For unfathomable reasons, both applications have the same command line model and project id, there is an exchange of underscores and dashes in their names:
google-assistant-demo: --device_model_id --project_id googlesamples-assistant-pushtotalk: --device-model-id --project-id
This is a good beginning. I think it will be possible to create something useful with this device. Since I bought two hats (to amortise the shipping costs), there is enough cash expended on them to motivate me to use them.
Product: ReSpeaker 2-Mics Pi HAT v1.0
Ordered: Jan. 17 2018
Received: March 9 2018
Cost: US$ 9.90 x 2 + US$ 14.08 shipping = CDN$ 43.37
Some time ago, I replaced the firmware of an old Rosewill 300M Wireless N Router (a rebranded TP-Link TL-WR841N/ND v7) with OpenWrt 15.05.1. Later I updated to LEDE 17.01.4 (which was then a fork but is now merged back into OpenWrt). At the time, I was musing about running Domoticz on the router. I more or less gave up when I realised that there was just not enough flash memory.
When I saw that the Xiaomi 3G Router has 128MB of flash memory and 256MB of RAM and noticed that some had managed to replace its Chinese language firmware with OpenWrt, I decided to purchase one with the ultimate goal of trying to run Domoticz on it.
The long and the short of it is that the home automation software is not installed even though, I managed to replace the firmware with OpenWrt. While work is going on to add a Domoticz/Open-ZWave package to OpenWrt but it is not yet available for installation. I will wait a bit before continuing on this project.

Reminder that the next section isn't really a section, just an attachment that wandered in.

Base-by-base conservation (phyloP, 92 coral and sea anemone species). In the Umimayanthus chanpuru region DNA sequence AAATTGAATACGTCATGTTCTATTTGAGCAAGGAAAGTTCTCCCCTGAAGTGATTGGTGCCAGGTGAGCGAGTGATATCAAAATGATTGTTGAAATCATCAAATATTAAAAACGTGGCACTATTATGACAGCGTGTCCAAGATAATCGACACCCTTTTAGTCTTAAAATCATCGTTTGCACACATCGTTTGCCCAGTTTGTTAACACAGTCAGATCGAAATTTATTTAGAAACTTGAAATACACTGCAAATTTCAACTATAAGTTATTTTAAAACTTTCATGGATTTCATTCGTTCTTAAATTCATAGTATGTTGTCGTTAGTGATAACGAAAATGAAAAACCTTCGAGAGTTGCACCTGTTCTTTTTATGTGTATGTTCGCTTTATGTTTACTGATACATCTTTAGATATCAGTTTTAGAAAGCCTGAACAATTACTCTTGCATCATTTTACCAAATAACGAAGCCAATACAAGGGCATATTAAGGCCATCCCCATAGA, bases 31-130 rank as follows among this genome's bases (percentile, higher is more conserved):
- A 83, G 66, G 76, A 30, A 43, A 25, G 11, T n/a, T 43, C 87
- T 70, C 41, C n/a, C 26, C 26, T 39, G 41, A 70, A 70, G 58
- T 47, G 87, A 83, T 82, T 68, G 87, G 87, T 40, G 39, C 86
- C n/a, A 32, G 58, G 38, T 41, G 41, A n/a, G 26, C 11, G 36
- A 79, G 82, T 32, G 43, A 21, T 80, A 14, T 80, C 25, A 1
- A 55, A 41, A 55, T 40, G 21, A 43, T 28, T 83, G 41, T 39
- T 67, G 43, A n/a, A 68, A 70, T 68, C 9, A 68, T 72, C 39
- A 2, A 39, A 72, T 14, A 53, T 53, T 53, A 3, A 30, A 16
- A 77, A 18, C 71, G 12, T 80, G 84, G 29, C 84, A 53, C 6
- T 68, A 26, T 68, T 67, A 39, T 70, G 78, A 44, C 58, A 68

If you are trying to install OpenWrt on the router or even just trying to set it up, I suggest using Google's web browser, Chromium, because of its built-in translation mechanism (or install something equivalent in your favourite web client). Also, you will find that the Android app is in English, and presumably so is the IOS app.
Product page (Chinese)
Product FAQ (Chinese)
Hardware Device Wiki
How to Flash Xiaomi Mi WiFi 3G Router Firmware
LEDE - MiWiFi 3G - UniFi Ready
LEDE Project Forum - Xiaomi WiFi Router 3G
OpenWrt - Xiaomi Mi WiFi R3G
OpenWrt - Image files for the ramips/mt7621 target
I followed the instruction found in the above references. Here is some
additional information that could be useful. At one point, you have to
download the developer version of the router firmware. The instructions say
to look for it at
it now seems to be found on http://www1.miwifi.com/miwifi_download.html. Here are
direct links to the firmware from Xiaomi:
ROM for R3G stable version Version 2.26.3 (updated on November 8 http://bigota.miwifi.com/xiaoqiang/rom/r3g/miwifi_r3g_firmware_0a271_2.26.3.bin ROM for R3G development version Version 2. 25. 122 (August 24 update http://bigota.miwifi.com/xiaoqiang/rom/r3g/miwifi_r3g_firmware_c2175_2.25.122.bin
I had a hard time in getting another needed file:
miwifi_ssh.bin. I am not too sure how I managed it. But it is
necessary to open an account (using the Android/IOS app) and I think it was
necessary to use the router itself to connect to the web. As I recall, I was
using both Chromium and Firefox at the same time. Perhaps things would be
simpler on a Windows computer.
Since LEDE has been merged back into OpenWrt the two files making up the firmware to flash on the router have been renamed:
lede-ramips-mt7621-mir3g-squashfs-kernel1.bin ==> openwrt-ramips-mt7621-mir3g-squashfs-kernel1.bin lede-ramips-mt7621-mir3g-squashfs-rootfs0.bin ==> openwrt-ramips-mt7621-mir3g-squashfs-rootfs0.bin
I found that the radios were not enabled and not even defined once the
OpenWrt firmware had been flashed. Although there are instructions on how to
go about defining the interfaces and enabling the radios, the easiest
solution turned out to be installing LuCI and then upgrading the OpenWrt firmware. It is a simple point and click
procedure in the router admin web GUI at http://192.168.1.1. The upgrade
file is named
openwrt-ramips-mt7621-mir3g-squashfs-sysupgrade.tar. Do not worry
that it is not named
*-sysupgrade.bin. As confirmed in upgrading from a sysupgrade.tar the
utility will handle the
tar archive correctly.